The complete buyer’s guide to SOC 2 penetration testing

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Learn everything about compliance pentest with our buyer’s guide to SOC 2 penetration testing and make better-informed decisions on your next assessment.

Services organizations that handle sensitive data are often subject to stringent compliance requirements, one of which is SOC 2. To achieve and maintain SOC 2 compliance, organizations must undergo a rigorous, sometimes time-consuming, preparation process and a third-party audit of their security procedures.

AICPA’s Trust Services Criteria sections CC 4.1 and CC 7.1 advise organizations to consider technical assessments as part of the process, making pentesting an important component of SOC 2’s security controls.

The idea for creating this guide came up from the realization that many organizations that engaged with us in the past at some point found themselves in a situation where they needed to perform penetration testing as part of their SOC 2 audit but struggled to find informative and accurate guidance.

This guide attempts to answer the most frequently asked questions related to SOC 2 and penetration testing that we collected from these interactions and help buyers make a more informed decision when selecting services and picking a cybersecurity company to support their compliance objectives.

Who will benefit from this SOC 2 penetration testing guide?

This guide is intended for organizations and decision-makers tasked with procuring penetration testing services as part of their SOC 2 compliance and needs to meet the requirements of customers, partners, and auditors regarding cybersecurity standards.

We created this guide to bring relevant information on the topic of penetration testing for SOC 2 audits for leaders in the following audiences:

  • Executives responsible for IT security in an organization (CISO, VP of security, CIO)
  • Upper-level management, such as C-level executives (CEO, CTO, COO, CFO)
  • Senior members of an audit team and audit committees
  • Compliance managers
  • Cybersecurity engineers and analysts (AppSec, SecOps, InfraSec, etc.)
  • Engineering managers and product owners

What is SOC 2 compliance, and why is it important?

SOC 2 compliance refers to standards organizations must meet to ensure appropriate controls for protecting sensitive data. The framework includes five principles:

  • Security
  • Availability
  • Confidentiality
  • Privacy
  • Processing integrity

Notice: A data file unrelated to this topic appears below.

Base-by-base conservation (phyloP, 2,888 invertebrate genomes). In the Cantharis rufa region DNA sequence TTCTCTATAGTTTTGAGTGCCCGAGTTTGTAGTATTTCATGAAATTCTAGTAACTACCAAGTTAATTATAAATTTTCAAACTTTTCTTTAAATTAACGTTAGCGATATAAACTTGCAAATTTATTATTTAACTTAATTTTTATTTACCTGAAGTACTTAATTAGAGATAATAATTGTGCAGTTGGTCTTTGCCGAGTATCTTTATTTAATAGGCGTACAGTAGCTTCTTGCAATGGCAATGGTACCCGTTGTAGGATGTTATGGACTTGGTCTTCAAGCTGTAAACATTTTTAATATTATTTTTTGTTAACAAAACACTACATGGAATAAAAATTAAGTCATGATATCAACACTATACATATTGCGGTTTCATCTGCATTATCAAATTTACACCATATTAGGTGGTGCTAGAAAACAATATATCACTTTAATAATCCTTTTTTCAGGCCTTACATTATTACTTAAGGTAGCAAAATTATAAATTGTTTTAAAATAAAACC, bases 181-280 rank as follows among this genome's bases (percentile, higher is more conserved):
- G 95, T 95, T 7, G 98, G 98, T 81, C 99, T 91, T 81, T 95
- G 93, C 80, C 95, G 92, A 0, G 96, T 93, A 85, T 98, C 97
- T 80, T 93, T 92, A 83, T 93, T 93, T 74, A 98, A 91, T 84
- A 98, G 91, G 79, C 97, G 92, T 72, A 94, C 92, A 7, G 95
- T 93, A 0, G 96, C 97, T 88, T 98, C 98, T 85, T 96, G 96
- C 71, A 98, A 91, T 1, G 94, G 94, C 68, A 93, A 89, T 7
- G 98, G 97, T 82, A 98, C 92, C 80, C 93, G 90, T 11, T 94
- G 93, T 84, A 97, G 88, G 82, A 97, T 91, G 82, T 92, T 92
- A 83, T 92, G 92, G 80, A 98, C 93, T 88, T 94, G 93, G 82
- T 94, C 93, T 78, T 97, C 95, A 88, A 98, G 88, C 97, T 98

SOC 2 criteria

Organizations must implement the appropriate controls to meet these principles to be compliant.

The SOC 2 framework was developed by the American Institute of Certified Public Accountants (AICPA), providing a comprehensive set of guidelines for companies that handle sensitive information. To become SOC 2 compliant, an organization must undergo a rigorous audit process and demonstrate that it has adequate controls to effectively protect customer data and other sensitive information it may handle.

SOC 2 compliance has become increasingly important in recent years as data breaches have continued to rise. Many organizations now require their service providers to be SOC 2 compliant to protect their customers’ data. While achieving compliance can be challenging, it is essential for any company that handles sensitive information, especially for SaaS companies that operate in the cloud.

By meeting the highest standards for security, integrity, privacy, and confidentiality, SOC 2-compliant organizations can give their customers peace of mind knowing that their data is handled securely, backed by numerous procedures and by industry best practices.

What is SOC 2 penetration testing?

A penetration test, often called pentest or ethical hacking, is a type of security testing used to assess the security of a system, application, network, cloud, or an entire company by performing a simulated attack.

A pentest assessment can be conducted using a variety of approaches, each of them taking into account a different point of view:

  • Black-box: In black-box testing, the pentester has no prior knowledge of the system or application under test. Security vulnerabilities are identified from the point of view of a complete external attacker.